A recent finding from the U.S. International Trade Commission (ITC) has determined that certain fertilizer imports are causing harm to American industries. The decision comes after an investigation into imports of urea ammonium nitrate solutions (UAN) from Russia and Trinidad and Tobago. ITC found that American industries are being “materially injured” by UAN imports. The action comes after a petition from CF Industries Holdings, Inc. that claimed fertilizers were being dumped into the American market at unfair margins.
“As a result of the Commission’s affirmative determinations, the U.S. Department of Commerce will continue its investigations of imports of urea ammonium nitrate solutions from Russia and Trinidad and Tobago, with its preliminary countervailing duty determinations due on or about September 23, 2021, and its antidumping duty determinations due on or about December 7, 2021,” ITC said in a press release.
The Commerce Department will be evaluating whether imports from Russia and Trinidad and Tobago have been unfairly subsidized. The full report on the fertilizer imports will become available on September 13. According to an analysis from the American Farm Bureau Federation (AFBF), Russia and Trinidad and Tobago supply more than 80 percent of UAN fertilizer imports. Last year, the total value of UAN imports from Russia and Trinidad and Tobago was $297.3 million. In the event that both agencies find injury to American industry, antidumping and countervailing duty orders would be put into place. Any new orders that would be implemented would remain in effect for five years.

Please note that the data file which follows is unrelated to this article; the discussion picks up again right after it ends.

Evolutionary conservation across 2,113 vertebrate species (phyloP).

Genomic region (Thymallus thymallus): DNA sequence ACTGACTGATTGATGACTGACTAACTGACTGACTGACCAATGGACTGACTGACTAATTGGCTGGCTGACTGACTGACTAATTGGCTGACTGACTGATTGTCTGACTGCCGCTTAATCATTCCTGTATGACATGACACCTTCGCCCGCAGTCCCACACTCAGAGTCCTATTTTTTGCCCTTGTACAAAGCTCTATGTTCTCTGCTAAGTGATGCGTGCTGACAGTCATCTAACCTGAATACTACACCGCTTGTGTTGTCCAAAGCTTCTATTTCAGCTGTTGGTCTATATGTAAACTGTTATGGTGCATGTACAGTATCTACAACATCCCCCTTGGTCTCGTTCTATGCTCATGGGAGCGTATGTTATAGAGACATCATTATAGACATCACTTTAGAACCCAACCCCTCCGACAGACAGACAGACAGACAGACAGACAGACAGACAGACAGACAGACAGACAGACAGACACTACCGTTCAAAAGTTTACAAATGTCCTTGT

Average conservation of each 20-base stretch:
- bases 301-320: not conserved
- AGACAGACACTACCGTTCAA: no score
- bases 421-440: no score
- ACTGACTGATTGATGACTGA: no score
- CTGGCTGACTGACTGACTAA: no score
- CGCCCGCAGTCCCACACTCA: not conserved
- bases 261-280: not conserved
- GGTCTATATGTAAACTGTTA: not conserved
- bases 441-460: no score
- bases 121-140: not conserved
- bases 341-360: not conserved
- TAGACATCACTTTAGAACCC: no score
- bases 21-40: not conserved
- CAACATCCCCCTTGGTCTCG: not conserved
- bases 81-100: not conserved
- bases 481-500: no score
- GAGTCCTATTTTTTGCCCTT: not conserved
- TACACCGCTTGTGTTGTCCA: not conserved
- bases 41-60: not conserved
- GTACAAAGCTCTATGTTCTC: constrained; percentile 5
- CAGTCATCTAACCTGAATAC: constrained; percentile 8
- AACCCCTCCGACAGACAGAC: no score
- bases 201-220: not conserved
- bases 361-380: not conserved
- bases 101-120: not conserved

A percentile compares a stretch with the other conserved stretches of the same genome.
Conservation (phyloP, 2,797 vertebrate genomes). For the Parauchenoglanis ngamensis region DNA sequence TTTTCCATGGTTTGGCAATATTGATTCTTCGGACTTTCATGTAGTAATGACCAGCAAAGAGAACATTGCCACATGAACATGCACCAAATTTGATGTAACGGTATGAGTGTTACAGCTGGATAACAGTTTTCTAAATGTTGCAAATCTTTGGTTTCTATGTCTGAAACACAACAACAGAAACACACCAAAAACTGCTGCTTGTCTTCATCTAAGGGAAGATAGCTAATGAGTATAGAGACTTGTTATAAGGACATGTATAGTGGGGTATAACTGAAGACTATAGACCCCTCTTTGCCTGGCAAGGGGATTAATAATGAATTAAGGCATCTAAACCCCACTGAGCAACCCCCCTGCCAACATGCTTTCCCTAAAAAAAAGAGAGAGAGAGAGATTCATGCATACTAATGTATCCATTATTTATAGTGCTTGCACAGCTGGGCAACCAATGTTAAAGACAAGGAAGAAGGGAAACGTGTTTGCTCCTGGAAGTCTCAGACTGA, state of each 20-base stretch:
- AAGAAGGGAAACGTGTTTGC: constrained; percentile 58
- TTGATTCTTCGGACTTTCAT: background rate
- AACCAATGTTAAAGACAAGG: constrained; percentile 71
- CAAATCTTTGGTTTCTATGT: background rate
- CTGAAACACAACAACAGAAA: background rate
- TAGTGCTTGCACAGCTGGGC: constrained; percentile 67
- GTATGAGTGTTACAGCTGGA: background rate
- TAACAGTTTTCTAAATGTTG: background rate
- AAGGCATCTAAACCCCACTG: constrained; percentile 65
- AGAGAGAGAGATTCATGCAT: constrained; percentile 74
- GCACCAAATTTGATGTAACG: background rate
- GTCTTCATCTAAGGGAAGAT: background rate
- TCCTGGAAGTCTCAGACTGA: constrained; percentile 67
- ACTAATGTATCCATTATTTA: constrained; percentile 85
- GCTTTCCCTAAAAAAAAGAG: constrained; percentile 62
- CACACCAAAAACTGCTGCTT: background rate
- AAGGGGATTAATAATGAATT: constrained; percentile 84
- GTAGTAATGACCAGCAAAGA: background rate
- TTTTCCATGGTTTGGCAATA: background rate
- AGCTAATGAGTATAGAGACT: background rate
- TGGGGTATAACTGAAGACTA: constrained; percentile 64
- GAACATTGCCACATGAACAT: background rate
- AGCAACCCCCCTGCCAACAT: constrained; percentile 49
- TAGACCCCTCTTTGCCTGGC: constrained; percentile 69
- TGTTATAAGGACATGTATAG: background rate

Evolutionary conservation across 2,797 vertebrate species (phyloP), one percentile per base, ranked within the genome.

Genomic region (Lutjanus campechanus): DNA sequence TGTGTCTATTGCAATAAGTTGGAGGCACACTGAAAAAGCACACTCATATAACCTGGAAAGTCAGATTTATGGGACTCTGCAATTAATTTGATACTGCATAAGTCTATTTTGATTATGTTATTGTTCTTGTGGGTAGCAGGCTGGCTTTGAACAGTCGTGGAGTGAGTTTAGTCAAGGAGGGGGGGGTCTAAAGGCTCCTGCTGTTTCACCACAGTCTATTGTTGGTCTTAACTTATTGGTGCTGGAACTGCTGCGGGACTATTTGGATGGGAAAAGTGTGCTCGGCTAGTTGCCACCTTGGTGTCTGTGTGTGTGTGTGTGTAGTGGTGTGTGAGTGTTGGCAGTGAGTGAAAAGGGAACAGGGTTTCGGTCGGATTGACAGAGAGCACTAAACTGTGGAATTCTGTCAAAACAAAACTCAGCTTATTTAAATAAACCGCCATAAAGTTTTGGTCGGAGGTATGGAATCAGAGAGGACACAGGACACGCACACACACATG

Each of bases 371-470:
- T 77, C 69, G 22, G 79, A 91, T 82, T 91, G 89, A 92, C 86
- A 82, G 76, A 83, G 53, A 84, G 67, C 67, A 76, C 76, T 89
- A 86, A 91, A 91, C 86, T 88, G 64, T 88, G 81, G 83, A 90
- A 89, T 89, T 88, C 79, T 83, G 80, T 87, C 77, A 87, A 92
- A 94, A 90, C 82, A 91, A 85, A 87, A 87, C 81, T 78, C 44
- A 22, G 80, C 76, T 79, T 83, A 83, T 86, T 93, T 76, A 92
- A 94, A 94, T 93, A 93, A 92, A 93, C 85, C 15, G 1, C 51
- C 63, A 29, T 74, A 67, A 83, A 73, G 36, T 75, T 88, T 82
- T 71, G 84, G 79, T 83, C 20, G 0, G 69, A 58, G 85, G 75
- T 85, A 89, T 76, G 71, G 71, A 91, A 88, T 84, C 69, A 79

AFBF has warned that any additional tariffs on UAN imports would be troublesome for producers. Prices for fertilizer products have been steadily increasing in recent years. New duties imposed on fertilizer imports could ultimately harm U.S. farmers by further increasing the cost of production. AFBF noted that limiting UAN supplies with increased duties would have significant implications for producers for years to come.